Graeme McDowell had the golf world celebrating in unison when he qualified for the Open in his hometown of Portrush. But can he win it?
It is not every day that I cheer out loud while watching TV but that is exactly what I did when Graeme McDowell holed the 30-foot putt at the Canadian Open which earned him a place in his hometown Open at Royal Portrush.
It was a magical moment and all the more special because I had been harbouring doubts that the popular 2010 US Open champion would qualify to compete on the course where he played as a youngster and adores more than any other.
Fairy tales do sometimes come true.
McDowell was clearly emotional in the aftermath of confirming his place in the Open, which was no surprise given his lifelong attachment to the host club.
“I feel hugely relieved,” admitted the 39-year-old Ulsterman, who was made an honorary member of Portrush back in 2002 in the aftermath of collecting his first European Tour title at the Volvo Scandinavian Masters.
“Just to play a small part in getting the Open back to Portrush was one of the prouder moments of my career so it would have been extremely bittersweet for me not to be playing in the field.
“No amount of alcohol could have kept me at Portrush that week if I hadn’t been competing. It would have been too painful.
“It’s going to feel epic on that first tee,” he added. “The fans are going to offer huge support and they are excited to have the best players in the world come to Portrush. It’s going to be a very special occasion.”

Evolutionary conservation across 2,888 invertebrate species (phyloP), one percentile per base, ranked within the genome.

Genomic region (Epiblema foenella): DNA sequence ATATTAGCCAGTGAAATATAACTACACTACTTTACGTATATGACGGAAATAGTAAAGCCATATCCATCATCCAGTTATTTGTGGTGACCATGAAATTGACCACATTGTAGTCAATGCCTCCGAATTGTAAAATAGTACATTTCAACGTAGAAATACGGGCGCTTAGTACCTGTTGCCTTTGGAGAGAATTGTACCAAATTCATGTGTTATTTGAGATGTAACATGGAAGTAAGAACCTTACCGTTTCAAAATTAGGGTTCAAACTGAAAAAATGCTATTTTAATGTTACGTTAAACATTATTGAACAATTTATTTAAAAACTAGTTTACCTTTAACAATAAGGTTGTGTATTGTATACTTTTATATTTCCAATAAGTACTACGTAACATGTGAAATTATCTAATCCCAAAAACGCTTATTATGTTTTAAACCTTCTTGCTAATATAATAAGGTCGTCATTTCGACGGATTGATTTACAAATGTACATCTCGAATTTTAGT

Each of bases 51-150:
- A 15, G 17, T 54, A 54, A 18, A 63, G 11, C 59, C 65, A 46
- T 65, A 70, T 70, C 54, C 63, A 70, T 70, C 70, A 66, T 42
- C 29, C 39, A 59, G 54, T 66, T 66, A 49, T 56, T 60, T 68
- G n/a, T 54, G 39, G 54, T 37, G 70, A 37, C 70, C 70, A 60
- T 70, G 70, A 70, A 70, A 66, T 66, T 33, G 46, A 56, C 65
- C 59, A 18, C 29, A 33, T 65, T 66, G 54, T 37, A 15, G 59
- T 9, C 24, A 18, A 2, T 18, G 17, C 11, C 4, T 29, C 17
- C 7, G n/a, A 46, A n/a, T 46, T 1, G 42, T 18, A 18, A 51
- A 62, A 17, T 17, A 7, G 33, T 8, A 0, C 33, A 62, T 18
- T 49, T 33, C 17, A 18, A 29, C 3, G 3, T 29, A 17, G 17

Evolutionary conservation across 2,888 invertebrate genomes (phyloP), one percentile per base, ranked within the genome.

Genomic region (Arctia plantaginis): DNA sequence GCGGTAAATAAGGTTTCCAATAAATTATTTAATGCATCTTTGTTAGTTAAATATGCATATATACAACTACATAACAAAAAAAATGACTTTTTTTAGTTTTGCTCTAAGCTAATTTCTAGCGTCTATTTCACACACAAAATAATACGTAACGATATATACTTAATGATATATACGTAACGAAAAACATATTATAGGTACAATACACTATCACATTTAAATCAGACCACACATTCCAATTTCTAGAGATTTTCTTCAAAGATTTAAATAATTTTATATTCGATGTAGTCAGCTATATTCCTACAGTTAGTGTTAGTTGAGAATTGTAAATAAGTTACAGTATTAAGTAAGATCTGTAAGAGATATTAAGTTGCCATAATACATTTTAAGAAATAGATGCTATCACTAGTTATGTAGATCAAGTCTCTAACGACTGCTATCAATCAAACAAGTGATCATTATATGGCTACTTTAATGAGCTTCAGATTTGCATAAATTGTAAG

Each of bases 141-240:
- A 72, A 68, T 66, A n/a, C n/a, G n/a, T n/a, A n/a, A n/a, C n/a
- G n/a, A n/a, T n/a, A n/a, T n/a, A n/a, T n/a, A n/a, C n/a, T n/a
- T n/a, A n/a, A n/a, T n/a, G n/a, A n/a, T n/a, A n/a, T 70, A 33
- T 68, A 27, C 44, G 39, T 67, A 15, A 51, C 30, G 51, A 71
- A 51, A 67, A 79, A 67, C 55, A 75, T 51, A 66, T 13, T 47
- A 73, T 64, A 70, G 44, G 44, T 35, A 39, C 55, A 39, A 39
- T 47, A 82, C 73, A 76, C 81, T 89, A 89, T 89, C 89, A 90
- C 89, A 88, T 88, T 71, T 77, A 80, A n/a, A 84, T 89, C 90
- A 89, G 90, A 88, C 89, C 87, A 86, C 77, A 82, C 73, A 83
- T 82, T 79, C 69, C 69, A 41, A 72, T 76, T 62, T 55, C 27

Prior to earning his place by finishing in a share of 8th place in Canada, McDowell had asked the R&A whether he might receive some sort of special exemption only to be told he would not.
That might seem a trifle harsh given that the other three majors all offer special exemptions to high profile players who do not meet their own qualification criteria but the R&A clearly believes that is inappropriate for a championship of the standing of the Open and I tend to agree.
I think all players should have to earn the right to play in what is the world’s premiere championship and not just be handed a place as a result of past accomplishments. I’m not altogether sure that the current qualification system is perfect but that is a different argument altogether and is not relevant to whether or not McDowell and others like him should receive preferential treatment.
That said, there is no doubt that McDowell’s presence will enhance the atmosphere at Northern Ireland’s first Open for 60 years and I can confirm that it was already bubbling up nicely when I visited both Portrush and nearby Portstewart in the last few weeks.
The sense of anticipation was already palpable during my visit and that will only have increased now that McDowell has joined fellow Ulstermen Rory McIlroy and Darren Clarke in the field.
The Irish have a deserved reputation for loving their sport and supporting their own so, with more than 43,000 spectators watching on, imagine the scenes if one of the Irish players happens to be in contention coming down the closing stretch.
The obvious candidate to be in that position come the evening of Sunday July 21 is 2014 champion McIlroy but it might not be too far-fetched to imagine McDowell playing a similarly prominent role given that he has already won on this year’s PGA Tour at an event in the Dominican Republic and followed his top-10 finish at the Canadian Open with another good showing at the US Open, where he shared 16th place, a shot ahead of a certain Tiger Woods. He certainly will not be a 100-1 outsider like he was at Pebble Beach.
McDowell himself certainly has not discounted his chances of mounting a challenge and nor should he on a course where experience and guile will be just as important as brute strength.
“It’s my dream to be there on the back nine on Sunday and be in touching distance,” he said recently.
What a story that would be.